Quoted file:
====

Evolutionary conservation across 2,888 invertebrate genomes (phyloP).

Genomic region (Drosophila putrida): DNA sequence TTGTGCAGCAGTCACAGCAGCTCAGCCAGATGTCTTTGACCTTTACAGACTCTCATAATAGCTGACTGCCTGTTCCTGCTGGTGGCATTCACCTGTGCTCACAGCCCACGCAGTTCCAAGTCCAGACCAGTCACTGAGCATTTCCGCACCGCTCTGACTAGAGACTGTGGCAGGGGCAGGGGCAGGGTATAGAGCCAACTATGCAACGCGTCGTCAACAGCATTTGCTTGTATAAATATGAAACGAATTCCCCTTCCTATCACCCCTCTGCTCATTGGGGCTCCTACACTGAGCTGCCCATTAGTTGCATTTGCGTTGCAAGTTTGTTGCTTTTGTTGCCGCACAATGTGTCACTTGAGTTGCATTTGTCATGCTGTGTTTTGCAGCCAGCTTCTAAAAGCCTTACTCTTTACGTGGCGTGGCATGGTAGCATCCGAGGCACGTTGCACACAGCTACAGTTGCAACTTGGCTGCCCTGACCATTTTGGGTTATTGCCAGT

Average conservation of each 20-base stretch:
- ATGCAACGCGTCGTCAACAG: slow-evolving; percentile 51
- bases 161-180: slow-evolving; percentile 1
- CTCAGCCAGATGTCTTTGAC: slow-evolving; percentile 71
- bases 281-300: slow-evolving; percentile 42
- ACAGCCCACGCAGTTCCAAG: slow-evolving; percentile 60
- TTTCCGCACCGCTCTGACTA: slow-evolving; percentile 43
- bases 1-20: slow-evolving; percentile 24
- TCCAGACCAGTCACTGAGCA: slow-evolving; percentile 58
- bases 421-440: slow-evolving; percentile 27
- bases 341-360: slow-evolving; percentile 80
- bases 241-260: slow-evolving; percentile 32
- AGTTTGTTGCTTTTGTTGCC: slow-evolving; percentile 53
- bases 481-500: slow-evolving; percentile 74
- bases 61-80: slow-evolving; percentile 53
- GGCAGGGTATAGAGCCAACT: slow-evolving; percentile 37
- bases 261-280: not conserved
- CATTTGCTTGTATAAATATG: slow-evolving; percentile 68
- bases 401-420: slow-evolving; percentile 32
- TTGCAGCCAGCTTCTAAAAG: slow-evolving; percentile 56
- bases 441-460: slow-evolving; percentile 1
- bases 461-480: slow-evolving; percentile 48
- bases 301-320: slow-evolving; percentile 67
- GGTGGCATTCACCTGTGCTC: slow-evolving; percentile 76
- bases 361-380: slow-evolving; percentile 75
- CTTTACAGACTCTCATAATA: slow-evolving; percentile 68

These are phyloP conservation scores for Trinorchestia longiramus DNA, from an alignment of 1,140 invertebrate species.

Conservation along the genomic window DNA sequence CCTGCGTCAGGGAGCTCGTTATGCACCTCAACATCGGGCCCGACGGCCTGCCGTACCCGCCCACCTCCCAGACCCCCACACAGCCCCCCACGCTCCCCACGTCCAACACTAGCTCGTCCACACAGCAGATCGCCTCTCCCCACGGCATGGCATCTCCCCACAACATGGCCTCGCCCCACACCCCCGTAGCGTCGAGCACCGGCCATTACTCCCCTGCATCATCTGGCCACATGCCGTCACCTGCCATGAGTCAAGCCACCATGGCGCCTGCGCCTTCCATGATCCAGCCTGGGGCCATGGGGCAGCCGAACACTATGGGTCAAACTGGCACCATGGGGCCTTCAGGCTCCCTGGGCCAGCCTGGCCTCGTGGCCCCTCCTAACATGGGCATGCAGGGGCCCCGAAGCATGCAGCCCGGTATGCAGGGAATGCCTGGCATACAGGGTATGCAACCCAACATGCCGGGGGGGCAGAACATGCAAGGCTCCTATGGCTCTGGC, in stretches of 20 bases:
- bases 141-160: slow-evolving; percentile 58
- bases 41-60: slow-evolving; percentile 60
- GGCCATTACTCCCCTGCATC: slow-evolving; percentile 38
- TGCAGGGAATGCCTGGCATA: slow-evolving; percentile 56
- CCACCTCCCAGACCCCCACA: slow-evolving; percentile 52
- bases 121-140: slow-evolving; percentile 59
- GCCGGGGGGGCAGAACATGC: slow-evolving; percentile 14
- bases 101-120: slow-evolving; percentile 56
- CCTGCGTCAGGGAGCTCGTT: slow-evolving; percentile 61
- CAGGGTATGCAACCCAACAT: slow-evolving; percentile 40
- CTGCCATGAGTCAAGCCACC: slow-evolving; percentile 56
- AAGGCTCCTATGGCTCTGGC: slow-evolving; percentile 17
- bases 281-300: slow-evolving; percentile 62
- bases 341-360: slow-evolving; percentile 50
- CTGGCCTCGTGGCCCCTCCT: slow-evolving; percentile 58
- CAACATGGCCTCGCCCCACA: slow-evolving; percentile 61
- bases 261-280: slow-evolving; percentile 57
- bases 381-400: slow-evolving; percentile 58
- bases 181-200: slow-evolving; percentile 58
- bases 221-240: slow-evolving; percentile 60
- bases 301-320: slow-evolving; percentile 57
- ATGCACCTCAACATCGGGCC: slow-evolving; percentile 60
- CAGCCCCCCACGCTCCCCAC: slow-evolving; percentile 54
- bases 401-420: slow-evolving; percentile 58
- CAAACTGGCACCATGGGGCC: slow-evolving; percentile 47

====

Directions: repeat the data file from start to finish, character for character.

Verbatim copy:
Evolutionary conservation across 2,888 invertebrate genomes (phyloP).

Genomic region (Drosophila putrida): DNA sequence TTGTGCAGCAGTCACAGCAGCTCAGCCAGATGTCTTTGACCTTTACAGACTCTCATAATAGCTGACTGCCTGTTCCTGCTGGTGGCATTCACCTGTGCTCACAGCCCACGCAGTTCCAAGTCCAGACCAGTCACTGAGCATTTCCGCACCGCTCTGACTAGAGACTGTGGCAGGGGCAGGGGCAGGGTATAGAGCCAACTATGCAACGCGTCGTCAACAGCATTTGCTTGTATAAATATGAAACGAATTCCCCTTCCTATCACCCCTCTGCTCATTGGGGCTCCTACACTGAGCTGCCCATTAGTTGCATTTGCGTTGCAAGTTTGTTGCTTTTGTTGCCGCACAATGTGTCACTTGAGTTGCATTTGTCATGCTGTGTTTTGCAGCCAGCTTCTAAAAGCCTTACTCTTTACGTGGCGTGGCATGGTAGCATCCGAGGCACGTTGCACACAGCTACAGTTGCAACTTGGCTGCCCTGACCATTTTGGGTTATTGCCAGT

Average conservation of each 20-base stretch:
- ATGCAACGCGTCGTCAACAG: slow-evolving; percentile 51
- bases 161-180: slow-evolving; percentile 1
- CTCAGCCAGATGTCTTTGAC: slow-evolving; percentile 71
- bases 281-300: slow-evolving; percentile 42
- ACAGCCCACGCAGTTCCAAG: slow-evolving; percentile 60
- TTTCCGCACCGCTCTGACTA: slow-evolving; percentile 43
- bases 1-20: slow-evolving; percentile 24
- TCCAGACCAGTCACTGAGCA: slow-evolving; percentile 58
- bases 421-440: slow-evolving; percentile 27
- bases 341-360: slow-evolving; percentile 80
- bases 241-260: slow-evolving; percentile 32
- AGTTTGTTGCTTTTGTTGCC: slow-evolving; percentile 53
- bases 481-500: slow-evolving; percentile 74
- bases 61-80: slow-evolving; percentile 53
- GGCAGGGTATAGAGCCAACT: slow-evolving; percentile 37
- bases 261-280: not conserved
- CATTTGCTTGTATAAATATG: slow-evolving; percentile 68
- bases 401-420: slow-evolving; percentile 32
- TTGCAGCCAGCTTCTAAAAG: slow-evolving; percentile 56
- bases 441-460: slow-evolving; percentile 1
- bases 461-480: slow-evolving; percentile 48
- bases 301-320: slow-evolving; percentile 67
- GGTGGCATTCACCTGTGCTC: slow-evolving; percentile 76
- bases 361-380: slow-evolving; percentile 75
- CTTTACAGACTCTCATAATA: slow-evolving; percentile 68

These are phyloP conservation scores for Trinorchestia longiramus DNA, from an alignment of 1,140 invertebrate species.

Conservation along the genomic window DNA sequence CCTGCGTCAGGGAGCTCGTTATGCACCTCAACATCGGGCCCGACGGCCTGCCGTACCCGCCCACCTCCCAGACCCCCACACAGCCCCCCACGCTCCCCACGTCCAACACTAGCTCGTCCACACAGCAGATCGCCTCTCCCCACGGCATGGCATCTCCCCACAACATGGCCTCGCCCCACACCCCCGTAGCGTCGAGCACCGGCCATTACTCCCCTGCATCATCTGGCCACATGCCGTCACCTGCCATGAGTCAAGCCACCATGGCGCCTGCGCCTTCCATGATCCAGCCTGGGGCCATGGGGCAGCCGAACACTATGGGTCAAACTGGCACCATGGGGCCTTCAGGCTCCCTGGGCCAGCCTGGCCTCGTGGCCCCTCCTAACATGGGCATGCAGGGGCCCCGAAGCATGCAGCCCGGTATGCAGGGAATGCCTGGCATACAGGGTATGCAACCCAACATGCCGGGGGGGCAGAACATGCAAGGCTCCTATGGCTCTGGC, in stretches of 20 bases:
- bases 141-160: slow-evolving; percentile 58
- bases 41-60: slow-evolving; percentile 60
- GGCCATTACTCCCCTGCATC: slow-evolving; percentile 38
- TGCAGGGAATGCCTGGCATA: slow-evolving; percentile 56
- CCACCTCCCAGACCCCCACA: slow-evolving; percentile 52
- bases 121-140: slow-evolving; percentile 59
- GCCGGGGGGGCAGAACATGC: slow-evolving; percentile 14
- bases 101-120: slow-evolving; percentile 56
- CCTGCGTCAGGGAGCTCGTT: slow-evolving; percentile 61
- CAGGGTATGCAACCCAACAT: slow-evolving; percentile 40
- CTGCCATGAGTCAAGCCACC: slow-evolving; percentile 56
- AAGGCTCCTATGGCTCTGGC: slow-evolving; percentile 17
- bases 281-300: slow-evolving; percentile 62
- bases 341-360: slow-evolving; percentile 50
- CTGGCCTCGTGGCCCCTCCT: slow-evolving; percentile 58
- CAACATGGCCTCGCCCCACA: slow-evolving; percentile 61
- bases 261-280: slow-evolving; percentile 57
- bases 381-400: slow-evolving; percentile 58
- bases 181-200: slow-evolving; percentile 58
- bases 221-240: slow-evolving; percentile 60
- bases 301-320: slow-evolving; percentile 57
- ATGCACCTCAACATCGGGCC: slow-evolving; percentile 60
- CAGCCCCCCACGCTCCCCAC: slow-evolving; percentile 54
- bases 401-420: slow-evolving; percentile 58
- CAAACTGGCACCATGGGGCC: slow-evolving; percentile 47